I’m not sure if you go/went to Georgetown or have ever been to a Philodemic meeting but your comments definitely do not reflect my experience. I met incredible people from all over the world and different socio-economic backgrounds both at Georgetown and in the Philodemic. Though the Philodemic’s traditions may seem stuffy to you and do attract a certain crowd, those of us who have participated in it in recent years have worked hard, and I think successfully, to make it a more diverse place. As a member of the Philodemic I learned a great deal, had a lot of fun and made a pretty diverse group of – what I hope will be – lifelong friends. Those same opportunities are available to anyone who wishes to join. The main reason I felt compelled to respond to your comments are that I don’t want any current students to feel like the Philodemic isn’t open to them if its something they are interested in. I don’t want to get into an internet debate so instead I’d invite you to stop by a meeting, see what its like and actually meet some members (I wont be there since I’ve graduated but I’m sure they won’t mind). If its relevant to the debate you might even express your opinion from the floor (it would hardly be the first time the Philodemic itself has been criticized at a Philodemic debate).

    James Unger
    Class of 2008

    PS I transferred to Georgetown from a Community College in California and the only time I’ve ever been to Connecticut was a stop at a gas station on a Chinatown bus from New York City to Boston…so we aren’t all from Connecticut.

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    The whole idea of diversity as a virtue implies an epistemological belief that local knowledge or, its proxy, identity is a more efficient and just path to knowledge than reason alone.

    Sometimes I think that’s true, but when I don’t it’s difficult for me to use identity-arguments because I think they’re tacky. But hey, Excuse Me, I’ll respond to your criticism using your own value system because I think I’ll best make my point to you that way.

    I’m a poor Marxist from the West Coast who almost went to screenwriting school (I’m sure you think Philodemic is artless too), and I go to Philodemic every week. If a hand-me-down blazer is the entrance fee to Georgetown’s most consistently engaging and intellectually stimulating organization on campus, count me as not snob enough to look down on the dress code, or the formalities.

    You should come. We’re gonna have a good month.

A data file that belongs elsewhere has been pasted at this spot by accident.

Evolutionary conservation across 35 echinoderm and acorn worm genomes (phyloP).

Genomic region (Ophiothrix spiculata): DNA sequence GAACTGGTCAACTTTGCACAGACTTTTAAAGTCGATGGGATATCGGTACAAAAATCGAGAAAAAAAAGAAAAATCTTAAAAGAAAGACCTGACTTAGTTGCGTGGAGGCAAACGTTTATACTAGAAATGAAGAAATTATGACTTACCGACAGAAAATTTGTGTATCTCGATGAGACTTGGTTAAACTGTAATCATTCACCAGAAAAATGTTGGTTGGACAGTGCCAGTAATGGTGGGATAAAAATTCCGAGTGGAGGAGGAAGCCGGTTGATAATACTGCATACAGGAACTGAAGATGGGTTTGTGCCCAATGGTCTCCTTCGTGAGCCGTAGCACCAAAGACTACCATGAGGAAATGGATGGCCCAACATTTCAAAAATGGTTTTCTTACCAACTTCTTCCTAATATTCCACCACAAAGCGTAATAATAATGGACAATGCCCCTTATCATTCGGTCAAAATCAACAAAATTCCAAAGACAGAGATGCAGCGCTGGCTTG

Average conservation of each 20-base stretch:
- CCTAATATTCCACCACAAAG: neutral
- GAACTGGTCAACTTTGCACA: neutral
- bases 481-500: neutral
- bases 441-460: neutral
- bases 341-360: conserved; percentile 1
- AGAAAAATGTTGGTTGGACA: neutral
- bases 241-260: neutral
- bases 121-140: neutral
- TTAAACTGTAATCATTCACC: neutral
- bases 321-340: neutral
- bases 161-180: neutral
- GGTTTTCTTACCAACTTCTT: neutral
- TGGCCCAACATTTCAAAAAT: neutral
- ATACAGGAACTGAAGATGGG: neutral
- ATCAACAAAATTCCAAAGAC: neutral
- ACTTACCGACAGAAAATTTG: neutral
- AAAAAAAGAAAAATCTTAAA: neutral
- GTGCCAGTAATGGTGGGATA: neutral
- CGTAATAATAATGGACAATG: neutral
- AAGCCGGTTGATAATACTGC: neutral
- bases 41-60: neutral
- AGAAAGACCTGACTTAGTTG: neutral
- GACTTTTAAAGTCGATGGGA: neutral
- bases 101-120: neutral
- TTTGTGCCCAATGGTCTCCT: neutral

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    hey man, you philodem people don’t have to convince everyone that what you do is worthy, man. i know the people reading this and want to respond in comments are in the society, and that’s cool man. but you don’t have to convince people of anything man.

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    Dear Excuse Me,

    There is a word for what you are doing: stereotyping.

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    To the first comment in this thread:

    My name is Nick Iacono and I’m very proud to say that I am the President of the Philodemic Society, and I would like to first thank Matt for this very well written article, it really meant a lot to our members.

    To this idea that the Society “seems to epitomize privilege within Georgetown”. Comments like that are always very funny for me to hear. I’ve never been to Connecticut and I doubt I’d fall into the “privileged” category. I was born and raised in a modest neighborhood on Staten Island, NY in an attached town house not all that much bigger than the Henle I live in right now. It’s a place that brings to mind Jersey Shore wannabees than it does the prep school upper crust that I think you’re likening us to. My mother worked as a bookkeeper for a local business every day of her life to put me through Catholic school even after suffering a stroke at age 40 that left her with longterm side effects and a 10 year old boy to raise by herself. I love this school and can honestly say that I’m able to attend it without being able to pay for a single semester on my own. My tuition is paid almost entirely by grants and financial aid.

    My intention wasn’t to soapbox with some sob story about how poor I am, but the vast majority of Philodemic members don’t fit the stereotypical box you’ve created for us. Your comment, like so many others like it that I’ve seen and heard reveal one thing and one thing only. You know nothing about us, nothing about what we value, and nothing about what we do.